Kingston's cultural scene was given a boost yesterday with the opening of the Rose Theatre.
The theatre, first dreamt up 80 years ago, cost £11million and is based on the design of the Elizabethan playhouse of the same name.
Its artistic director is the legendary Sir Peter Hall, and he directed the opening play, the Russian classic Uncle Vanya.
Robin Hutchinson, vice-chairman of the Theatre Trust and one of the visionaries responsible for putting the idea of a theatre firmly on the council's agenda in the 1980s, said he was "still in a sense of disbelief" at the realisation of the dream.
"From the outset, we wanted to create something of national and international significance and something that people living in and around Kingston can be incredibly proud of," he said.
Councillor Derek Osbourne, leader of Kingston Council, said the theatre would "put Kingston on the map in a very, very positive way" and it represented "great value for money", despite controversy over public money spent on getting it up and running.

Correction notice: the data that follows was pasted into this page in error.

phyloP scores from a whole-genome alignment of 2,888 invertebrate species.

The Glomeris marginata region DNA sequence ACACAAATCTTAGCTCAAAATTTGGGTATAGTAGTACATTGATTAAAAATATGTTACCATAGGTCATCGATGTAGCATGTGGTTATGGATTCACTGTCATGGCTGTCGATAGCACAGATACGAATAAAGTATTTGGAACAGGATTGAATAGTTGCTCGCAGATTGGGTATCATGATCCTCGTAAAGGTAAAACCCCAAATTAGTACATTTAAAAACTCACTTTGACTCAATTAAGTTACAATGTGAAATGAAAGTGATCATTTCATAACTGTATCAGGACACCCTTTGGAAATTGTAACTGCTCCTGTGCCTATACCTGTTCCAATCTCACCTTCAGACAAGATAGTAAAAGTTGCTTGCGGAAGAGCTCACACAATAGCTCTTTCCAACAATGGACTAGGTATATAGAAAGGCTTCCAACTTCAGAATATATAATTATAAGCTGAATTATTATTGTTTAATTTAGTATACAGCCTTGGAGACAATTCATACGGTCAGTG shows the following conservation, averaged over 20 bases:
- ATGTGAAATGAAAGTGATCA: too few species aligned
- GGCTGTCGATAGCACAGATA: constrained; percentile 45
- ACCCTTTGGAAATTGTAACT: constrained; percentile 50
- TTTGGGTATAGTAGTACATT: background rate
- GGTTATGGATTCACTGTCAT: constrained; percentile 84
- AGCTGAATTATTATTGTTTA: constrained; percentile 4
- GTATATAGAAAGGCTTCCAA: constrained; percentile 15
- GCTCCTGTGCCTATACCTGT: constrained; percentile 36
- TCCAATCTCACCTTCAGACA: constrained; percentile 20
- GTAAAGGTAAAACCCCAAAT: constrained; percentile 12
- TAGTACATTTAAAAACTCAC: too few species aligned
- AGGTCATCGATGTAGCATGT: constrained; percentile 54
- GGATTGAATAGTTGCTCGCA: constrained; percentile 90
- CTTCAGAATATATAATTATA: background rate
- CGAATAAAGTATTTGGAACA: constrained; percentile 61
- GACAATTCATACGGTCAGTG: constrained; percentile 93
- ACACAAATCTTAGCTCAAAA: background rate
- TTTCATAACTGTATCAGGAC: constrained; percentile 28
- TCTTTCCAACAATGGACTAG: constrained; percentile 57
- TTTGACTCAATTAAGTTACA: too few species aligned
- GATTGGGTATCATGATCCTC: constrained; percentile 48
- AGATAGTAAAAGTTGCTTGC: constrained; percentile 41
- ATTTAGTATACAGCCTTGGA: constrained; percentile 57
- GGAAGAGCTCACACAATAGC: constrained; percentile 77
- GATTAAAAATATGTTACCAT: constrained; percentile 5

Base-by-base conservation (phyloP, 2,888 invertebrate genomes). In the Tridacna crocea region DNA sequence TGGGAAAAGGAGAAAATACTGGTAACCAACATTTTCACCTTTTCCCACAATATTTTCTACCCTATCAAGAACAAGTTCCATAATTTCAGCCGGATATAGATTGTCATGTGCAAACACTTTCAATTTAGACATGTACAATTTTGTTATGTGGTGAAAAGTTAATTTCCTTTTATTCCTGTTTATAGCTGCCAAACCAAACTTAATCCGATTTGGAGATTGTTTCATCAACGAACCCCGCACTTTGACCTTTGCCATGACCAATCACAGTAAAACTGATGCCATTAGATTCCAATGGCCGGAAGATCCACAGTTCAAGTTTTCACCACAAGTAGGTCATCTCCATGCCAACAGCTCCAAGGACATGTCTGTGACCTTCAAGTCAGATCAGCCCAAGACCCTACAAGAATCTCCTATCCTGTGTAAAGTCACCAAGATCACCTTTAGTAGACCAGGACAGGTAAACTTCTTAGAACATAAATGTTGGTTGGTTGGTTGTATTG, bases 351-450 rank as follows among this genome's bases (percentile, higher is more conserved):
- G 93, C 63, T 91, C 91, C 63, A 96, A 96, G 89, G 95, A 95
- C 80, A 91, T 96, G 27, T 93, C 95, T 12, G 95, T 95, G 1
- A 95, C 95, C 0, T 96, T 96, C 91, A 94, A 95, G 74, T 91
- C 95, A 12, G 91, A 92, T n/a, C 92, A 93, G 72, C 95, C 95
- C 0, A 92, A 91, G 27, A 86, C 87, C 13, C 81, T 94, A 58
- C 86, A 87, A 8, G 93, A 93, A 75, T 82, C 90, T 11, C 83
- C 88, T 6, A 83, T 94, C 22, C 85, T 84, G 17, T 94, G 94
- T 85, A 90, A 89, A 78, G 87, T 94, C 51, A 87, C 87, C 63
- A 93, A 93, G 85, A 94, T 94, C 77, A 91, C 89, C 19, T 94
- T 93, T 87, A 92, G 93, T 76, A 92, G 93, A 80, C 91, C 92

"People tell us that they don't want Kingston to be just about shopping. People tell us they want us to do something about night-time in Kingston," he said.
Frank Whately, head of the school of performance at Kingston University and another key supporter of the project, said he was "chuffed to bits" the theatre was finally opening and praised the "powerful and influential triumvirate" of Kingstonians, the council and the university who have made it a reality.
"This is a fantastic achievement for Kingston and for the people of Kingston who have stuck with it - they can be hugely proud of themselves and the council leaders have been absolutely extraordinary in their support," he said.
David Jacobs, chairman of Kingston Theatre Trust, said: "I'm overwhelmed with disbelief, it's all too wonderful for words.
"It's been nearly 20 years. I can't tell you how much it means to us all."
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